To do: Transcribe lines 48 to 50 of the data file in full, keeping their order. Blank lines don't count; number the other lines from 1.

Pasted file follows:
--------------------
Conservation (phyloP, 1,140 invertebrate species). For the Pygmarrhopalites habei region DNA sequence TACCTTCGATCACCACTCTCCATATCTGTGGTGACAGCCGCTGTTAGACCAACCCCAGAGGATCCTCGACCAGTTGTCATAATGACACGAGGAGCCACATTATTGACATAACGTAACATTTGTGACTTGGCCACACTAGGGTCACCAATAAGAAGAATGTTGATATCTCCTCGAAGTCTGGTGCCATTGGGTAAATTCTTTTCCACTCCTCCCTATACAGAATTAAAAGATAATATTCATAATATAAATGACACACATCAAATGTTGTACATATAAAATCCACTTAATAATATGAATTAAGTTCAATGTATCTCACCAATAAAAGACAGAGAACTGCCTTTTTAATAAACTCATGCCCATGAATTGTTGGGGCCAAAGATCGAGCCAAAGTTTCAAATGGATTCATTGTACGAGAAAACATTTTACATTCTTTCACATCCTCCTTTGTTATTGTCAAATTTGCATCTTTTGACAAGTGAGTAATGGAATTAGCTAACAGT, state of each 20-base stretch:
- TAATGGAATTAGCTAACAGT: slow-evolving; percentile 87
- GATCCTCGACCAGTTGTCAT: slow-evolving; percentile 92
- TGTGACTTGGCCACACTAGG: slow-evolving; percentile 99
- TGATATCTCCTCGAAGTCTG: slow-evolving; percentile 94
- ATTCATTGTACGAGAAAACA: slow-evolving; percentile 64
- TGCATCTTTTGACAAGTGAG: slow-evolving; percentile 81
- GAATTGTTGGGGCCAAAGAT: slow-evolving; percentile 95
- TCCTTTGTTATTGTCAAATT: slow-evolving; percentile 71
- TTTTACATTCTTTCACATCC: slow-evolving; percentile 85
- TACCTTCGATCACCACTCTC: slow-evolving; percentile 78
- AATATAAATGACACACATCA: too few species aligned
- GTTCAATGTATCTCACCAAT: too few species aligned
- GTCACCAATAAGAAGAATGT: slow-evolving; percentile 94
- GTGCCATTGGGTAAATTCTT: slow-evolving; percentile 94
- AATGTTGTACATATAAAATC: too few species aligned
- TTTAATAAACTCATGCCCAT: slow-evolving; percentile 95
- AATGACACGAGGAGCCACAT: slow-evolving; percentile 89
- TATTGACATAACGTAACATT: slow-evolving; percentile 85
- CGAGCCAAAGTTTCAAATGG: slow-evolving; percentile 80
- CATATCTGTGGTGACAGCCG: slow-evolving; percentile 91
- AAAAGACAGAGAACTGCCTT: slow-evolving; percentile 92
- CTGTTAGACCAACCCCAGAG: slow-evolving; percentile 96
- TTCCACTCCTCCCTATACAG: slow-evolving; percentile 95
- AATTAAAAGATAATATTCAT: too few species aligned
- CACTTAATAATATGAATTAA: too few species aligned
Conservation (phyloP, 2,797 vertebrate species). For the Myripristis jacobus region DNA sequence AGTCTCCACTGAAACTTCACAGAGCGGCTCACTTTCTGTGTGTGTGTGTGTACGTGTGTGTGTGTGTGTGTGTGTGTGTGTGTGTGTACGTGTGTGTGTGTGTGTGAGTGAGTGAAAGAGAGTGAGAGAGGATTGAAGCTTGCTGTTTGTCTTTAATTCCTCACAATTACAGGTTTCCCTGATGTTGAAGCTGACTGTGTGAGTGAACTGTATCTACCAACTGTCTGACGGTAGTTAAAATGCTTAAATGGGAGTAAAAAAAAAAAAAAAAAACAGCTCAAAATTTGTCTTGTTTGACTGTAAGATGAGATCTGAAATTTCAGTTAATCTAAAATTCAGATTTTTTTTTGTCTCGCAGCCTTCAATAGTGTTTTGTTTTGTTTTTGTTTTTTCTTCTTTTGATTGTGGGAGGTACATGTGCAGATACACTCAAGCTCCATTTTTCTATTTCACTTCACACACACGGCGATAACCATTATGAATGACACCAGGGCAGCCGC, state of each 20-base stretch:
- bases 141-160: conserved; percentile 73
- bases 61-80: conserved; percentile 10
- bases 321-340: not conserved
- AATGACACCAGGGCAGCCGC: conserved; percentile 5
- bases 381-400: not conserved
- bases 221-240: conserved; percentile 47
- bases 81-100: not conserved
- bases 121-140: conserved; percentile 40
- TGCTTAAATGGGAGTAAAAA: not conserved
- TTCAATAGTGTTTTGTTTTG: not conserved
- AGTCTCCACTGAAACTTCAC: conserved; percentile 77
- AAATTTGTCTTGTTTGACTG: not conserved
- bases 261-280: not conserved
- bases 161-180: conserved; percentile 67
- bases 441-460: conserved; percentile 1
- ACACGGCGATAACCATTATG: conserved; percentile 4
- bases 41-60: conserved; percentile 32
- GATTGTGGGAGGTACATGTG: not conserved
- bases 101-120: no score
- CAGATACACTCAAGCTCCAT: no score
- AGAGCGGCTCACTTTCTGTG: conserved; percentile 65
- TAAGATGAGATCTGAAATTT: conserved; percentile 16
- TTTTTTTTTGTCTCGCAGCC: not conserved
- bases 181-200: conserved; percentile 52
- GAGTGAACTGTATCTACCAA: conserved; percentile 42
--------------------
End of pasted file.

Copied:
- AGAGCGGCTCACTTTCTGTG: conserved; percentile 65
- TAAGATGAGATCTGAAATTT: conserved; percentile 16
- TTTTTTTTTGTCTCGCAGCC: not conserved